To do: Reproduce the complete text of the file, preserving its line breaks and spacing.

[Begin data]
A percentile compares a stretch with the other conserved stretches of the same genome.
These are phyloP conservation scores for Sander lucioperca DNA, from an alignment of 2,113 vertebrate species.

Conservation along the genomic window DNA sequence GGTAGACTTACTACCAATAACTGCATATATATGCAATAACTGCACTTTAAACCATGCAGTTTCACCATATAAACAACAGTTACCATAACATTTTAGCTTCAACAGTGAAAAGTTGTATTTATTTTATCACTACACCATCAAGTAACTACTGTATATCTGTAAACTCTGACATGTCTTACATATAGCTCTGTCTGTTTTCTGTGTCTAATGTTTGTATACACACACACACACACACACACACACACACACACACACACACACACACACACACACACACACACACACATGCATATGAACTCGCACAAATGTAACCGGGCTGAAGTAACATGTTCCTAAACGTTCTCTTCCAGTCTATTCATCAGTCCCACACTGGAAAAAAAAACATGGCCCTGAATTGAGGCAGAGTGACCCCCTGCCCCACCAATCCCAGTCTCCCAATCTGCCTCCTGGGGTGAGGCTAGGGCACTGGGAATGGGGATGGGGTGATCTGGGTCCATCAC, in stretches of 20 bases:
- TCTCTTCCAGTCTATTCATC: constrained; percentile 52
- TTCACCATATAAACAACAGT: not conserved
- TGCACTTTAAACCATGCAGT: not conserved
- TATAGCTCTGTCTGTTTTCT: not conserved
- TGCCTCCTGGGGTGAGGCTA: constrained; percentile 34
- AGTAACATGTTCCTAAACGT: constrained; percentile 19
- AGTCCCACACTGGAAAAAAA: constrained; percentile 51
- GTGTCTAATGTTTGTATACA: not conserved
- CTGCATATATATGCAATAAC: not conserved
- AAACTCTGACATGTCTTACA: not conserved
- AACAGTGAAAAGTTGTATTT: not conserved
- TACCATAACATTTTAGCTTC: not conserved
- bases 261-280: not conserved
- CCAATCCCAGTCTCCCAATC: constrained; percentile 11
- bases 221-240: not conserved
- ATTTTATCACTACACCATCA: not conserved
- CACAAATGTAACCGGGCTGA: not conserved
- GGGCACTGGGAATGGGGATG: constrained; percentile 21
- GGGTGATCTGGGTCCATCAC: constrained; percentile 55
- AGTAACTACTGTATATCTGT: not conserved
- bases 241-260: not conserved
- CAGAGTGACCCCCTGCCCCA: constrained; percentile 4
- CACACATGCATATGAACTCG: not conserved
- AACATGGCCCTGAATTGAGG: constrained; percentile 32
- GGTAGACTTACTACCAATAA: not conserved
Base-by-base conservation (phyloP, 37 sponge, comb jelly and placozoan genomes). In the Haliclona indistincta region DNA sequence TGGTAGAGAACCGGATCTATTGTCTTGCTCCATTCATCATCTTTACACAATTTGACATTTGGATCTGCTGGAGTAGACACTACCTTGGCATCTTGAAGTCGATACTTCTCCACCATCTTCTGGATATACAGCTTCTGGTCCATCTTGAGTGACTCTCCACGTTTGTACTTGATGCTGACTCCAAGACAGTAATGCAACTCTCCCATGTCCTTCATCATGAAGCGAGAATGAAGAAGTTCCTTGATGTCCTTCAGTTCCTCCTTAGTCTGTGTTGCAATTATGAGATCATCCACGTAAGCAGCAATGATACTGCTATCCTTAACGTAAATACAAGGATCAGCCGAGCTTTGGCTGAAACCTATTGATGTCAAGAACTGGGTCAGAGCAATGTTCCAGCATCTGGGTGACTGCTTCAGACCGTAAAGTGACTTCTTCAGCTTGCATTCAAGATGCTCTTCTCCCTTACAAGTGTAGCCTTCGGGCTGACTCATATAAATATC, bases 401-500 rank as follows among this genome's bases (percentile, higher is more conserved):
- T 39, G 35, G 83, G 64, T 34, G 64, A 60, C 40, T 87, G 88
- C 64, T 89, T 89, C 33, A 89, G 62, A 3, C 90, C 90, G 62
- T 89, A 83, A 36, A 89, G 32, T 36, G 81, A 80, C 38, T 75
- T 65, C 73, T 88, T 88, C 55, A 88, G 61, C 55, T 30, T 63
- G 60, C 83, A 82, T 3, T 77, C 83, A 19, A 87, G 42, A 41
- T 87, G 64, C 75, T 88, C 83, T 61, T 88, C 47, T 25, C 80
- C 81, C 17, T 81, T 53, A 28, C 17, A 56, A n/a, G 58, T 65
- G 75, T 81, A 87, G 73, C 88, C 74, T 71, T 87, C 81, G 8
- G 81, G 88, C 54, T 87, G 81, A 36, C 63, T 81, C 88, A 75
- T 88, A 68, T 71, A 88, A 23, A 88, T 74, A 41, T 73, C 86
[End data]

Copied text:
A percentile compares a stretch with the other conserved stretches of the same genome.
These are phyloP conservation scores for Sander lucioperca DNA, from an alignment of 2,113 vertebrate species.

Conservation along the genomic window DNA sequence GGTAGACTTACTACCAATAACTGCATATATATGCAATAACTGCACTTTAAACCATGCAGTTTCACCATATAAACAACAGTTACCATAACATTTTAGCTTCAACAGTGAAAAGTTGTATTTATTTTATCACTACACCATCAAGTAACTACTGTATATCTGTAAACTCTGACATGTCTTACATATAGCTCTGTCTGTTTTCTGTGTCTAATGTTTGTATACACACACACACACACACACACACACACACACACACACACACACACACACACACACACACACACACACATGCATATGAACTCGCACAAATGTAACCGGGCTGAAGTAACATGTTCCTAAACGTTCTCTTCCAGTCTATTCATCAGTCCCACACTGGAAAAAAAAACATGGCCCTGAATTGAGGCAGAGTGACCCCCTGCCCCACCAATCCCAGTCTCCCAATCTGCCTCCTGGGGTGAGGCTAGGGCACTGGGAATGGGGATGGGGTGATCTGGGTCCATCAC, in stretches of 20 bases:
- TCTCTTCCAGTCTATTCATC: constrained; percentile 52
- TTCACCATATAAACAACAGT: not conserved
- TGCACTTTAAACCATGCAGT: not conserved
- TATAGCTCTGTCTGTTTTCT: not conserved
- TGCCTCCTGGGGTGAGGCTA: constrained; percentile 34
- AGTAACATGTTCCTAAACGT: constrained; percentile 19
- AGTCCCACACTGGAAAAAAA: constrained; percentile 51
- GTGTCTAATGTTTGTATACA: not conserved
- CTGCATATATATGCAATAAC: not conserved
- AAACTCTGACATGTCTTACA: not conserved
- AACAGTGAAAAGTTGTATTT: not conserved
- TACCATAACATTTTAGCTTC: not conserved
- bases 261-280: not conserved
- CCAATCCCAGTCTCCCAATC: constrained; percentile 11
- bases 221-240: not conserved
- ATTTTATCACTACACCATCA: not conserved
- CACAAATGTAACCGGGCTGA: not conserved
- GGGCACTGGGAATGGGGATG: constrained; percentile 21
- GGGTGATCTGGGTCCATCAC: constrained; percentile 55
- AGTAACTACTGTATATCTGT: not conserved
- bases 241-260: not conserved
- CAGAGTGACCCCCTGCCCCA: constrained; percentile 4
- CACACATGCATATGAACTCG: not conserved
- AACATGGCCCTGAATTGAGG: constrained; percentile 32
- GGTAGACTTACTACCAATAA: not conserved
Base-by-base conservation (phyloP, 37 sponge, comb jelly and placozoan genomes). In the Haliclona indistincta region DNA sequence TGGTAGAGAACCGGATCTATTGTCTTGCTCCATTCATCATCTTTACACAATTTGACATTTGGATCTGCTGGAGTAGACACTACCTTGGCATCTTGAAGTCGATACTTCTCCACCATCTTCTGGATATACAGCTTCTGGTCCATCTTGAGTGACTCTCCACGTTTGTACTTGATGCTGACTCCAAGACAGTAATGCAACTCTCCCATGTCCTTCATCATGAAGCGAGAATGAAGAAGTTCCTTGATGTCCTTCAGTTCCTCCTTAGTCTGTGTTGCAATTATGAGATCATCCACGTAAGCAGCAATGATACTGCTATCCTTAACGTAAATACAAGGATCAGCCGAGCTTTGGCTGAAACCTATTGATGTCAAGAACTGGGTCAGAGCAATGTTCCAGCATCTGGGTGACTGCTTCAGACCGTAAAGTGACTTCTTCAGCTTGCATTCAAGATGCTCTTCTCCCTTACAAGTGTAGCCTTCGGGCTGACTCATATAAATATC, bases 401-500 rank as follows among this genome's bases (percentile, higher is more conserved):
- T 39, G 35, G 83, G 64, T 34, G 64, A 60, C 40, T 87, G 88
- C 64, T 89, T 89, C 33, A 89, G 62, A 3, C 90, C 90, G 62
- T 89, A 83, A 36, A 89, G 32, T 36, G 81, A 80, C 38, T 75
- T 65, C 73, T 88, T 88, C 55, A 88, G 61, C 55, T 30, T 63
- G 60, C 83, A 82, T 3, T 77, C 83, A 19, A 87, G 42, A 41
- T 87, G 64, C 75, T 88, C 83, T 61, T 88, C 47, T 25, C 80
- C 81, C 17, T 81, T 53, A 28, C 17, A 56, A n/a, G 58, T 65
- G 75, T 81, A 87, G 73, C 88, C 74, T 71, T 87, C 81, G 8
- G 81, G 88, C 54, T 87, G 81, A 36, C 63, T 81, C 88, A 75
- T 88, A 68, T 71, A 88, A 23, A 88, T 74, A 41, T 73, C 86